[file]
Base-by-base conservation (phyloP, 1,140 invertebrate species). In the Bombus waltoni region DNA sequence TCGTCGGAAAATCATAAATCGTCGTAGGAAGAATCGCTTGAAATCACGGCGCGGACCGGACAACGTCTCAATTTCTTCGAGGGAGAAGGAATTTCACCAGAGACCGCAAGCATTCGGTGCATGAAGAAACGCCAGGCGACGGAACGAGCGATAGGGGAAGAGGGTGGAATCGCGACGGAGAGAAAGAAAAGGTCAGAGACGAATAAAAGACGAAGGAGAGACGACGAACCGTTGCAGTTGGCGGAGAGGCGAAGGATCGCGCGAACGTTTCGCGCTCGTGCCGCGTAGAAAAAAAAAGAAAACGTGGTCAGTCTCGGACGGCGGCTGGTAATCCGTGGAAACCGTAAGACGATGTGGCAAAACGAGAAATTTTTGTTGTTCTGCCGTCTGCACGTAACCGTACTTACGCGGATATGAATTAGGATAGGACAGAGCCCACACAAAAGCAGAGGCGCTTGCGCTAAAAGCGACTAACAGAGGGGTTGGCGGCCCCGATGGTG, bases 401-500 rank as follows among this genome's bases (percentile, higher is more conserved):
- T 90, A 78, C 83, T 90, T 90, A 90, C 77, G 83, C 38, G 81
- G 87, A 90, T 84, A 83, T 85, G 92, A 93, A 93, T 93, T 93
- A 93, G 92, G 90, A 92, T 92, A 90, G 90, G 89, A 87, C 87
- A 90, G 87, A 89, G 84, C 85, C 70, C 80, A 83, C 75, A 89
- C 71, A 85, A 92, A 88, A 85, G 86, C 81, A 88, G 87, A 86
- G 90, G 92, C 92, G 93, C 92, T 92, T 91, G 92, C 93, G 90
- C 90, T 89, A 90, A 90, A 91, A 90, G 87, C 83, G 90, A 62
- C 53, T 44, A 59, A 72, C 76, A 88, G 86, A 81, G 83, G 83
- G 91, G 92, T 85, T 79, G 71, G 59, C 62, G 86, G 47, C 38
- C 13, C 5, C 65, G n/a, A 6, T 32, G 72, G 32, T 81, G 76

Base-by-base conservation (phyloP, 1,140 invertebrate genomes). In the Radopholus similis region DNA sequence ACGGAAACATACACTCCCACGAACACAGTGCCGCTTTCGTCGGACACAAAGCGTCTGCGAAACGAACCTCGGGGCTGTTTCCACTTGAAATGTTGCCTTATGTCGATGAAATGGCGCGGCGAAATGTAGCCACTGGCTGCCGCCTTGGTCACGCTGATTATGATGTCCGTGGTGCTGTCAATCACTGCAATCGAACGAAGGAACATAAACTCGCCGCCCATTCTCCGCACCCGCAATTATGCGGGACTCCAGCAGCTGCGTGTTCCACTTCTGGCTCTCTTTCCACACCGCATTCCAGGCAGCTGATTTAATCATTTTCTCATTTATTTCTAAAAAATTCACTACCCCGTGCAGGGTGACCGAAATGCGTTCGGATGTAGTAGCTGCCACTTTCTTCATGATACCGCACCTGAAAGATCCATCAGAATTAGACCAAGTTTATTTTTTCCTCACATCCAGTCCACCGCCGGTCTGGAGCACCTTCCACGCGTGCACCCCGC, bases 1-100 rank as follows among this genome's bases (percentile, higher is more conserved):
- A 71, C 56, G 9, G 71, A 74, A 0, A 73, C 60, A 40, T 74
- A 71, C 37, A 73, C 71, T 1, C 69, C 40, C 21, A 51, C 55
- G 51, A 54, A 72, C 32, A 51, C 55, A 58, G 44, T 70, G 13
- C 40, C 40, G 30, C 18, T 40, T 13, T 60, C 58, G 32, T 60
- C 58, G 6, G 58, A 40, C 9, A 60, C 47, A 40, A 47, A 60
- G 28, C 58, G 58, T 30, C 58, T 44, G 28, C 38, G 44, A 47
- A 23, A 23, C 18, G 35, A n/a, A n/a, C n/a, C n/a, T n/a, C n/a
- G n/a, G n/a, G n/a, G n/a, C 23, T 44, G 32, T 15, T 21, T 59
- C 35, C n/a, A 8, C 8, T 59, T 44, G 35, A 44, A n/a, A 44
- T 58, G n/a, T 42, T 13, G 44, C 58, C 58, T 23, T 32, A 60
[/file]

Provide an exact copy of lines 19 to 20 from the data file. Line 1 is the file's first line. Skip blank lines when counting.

- A 23, A 23, C 18, G 35, A n/a, A n/a, C n/a, C n/a, T n/a, C n/a
- G n/a, G n/a, G n/a, G n/a, C 23, T 44, G 32, T 15, T 21, T 59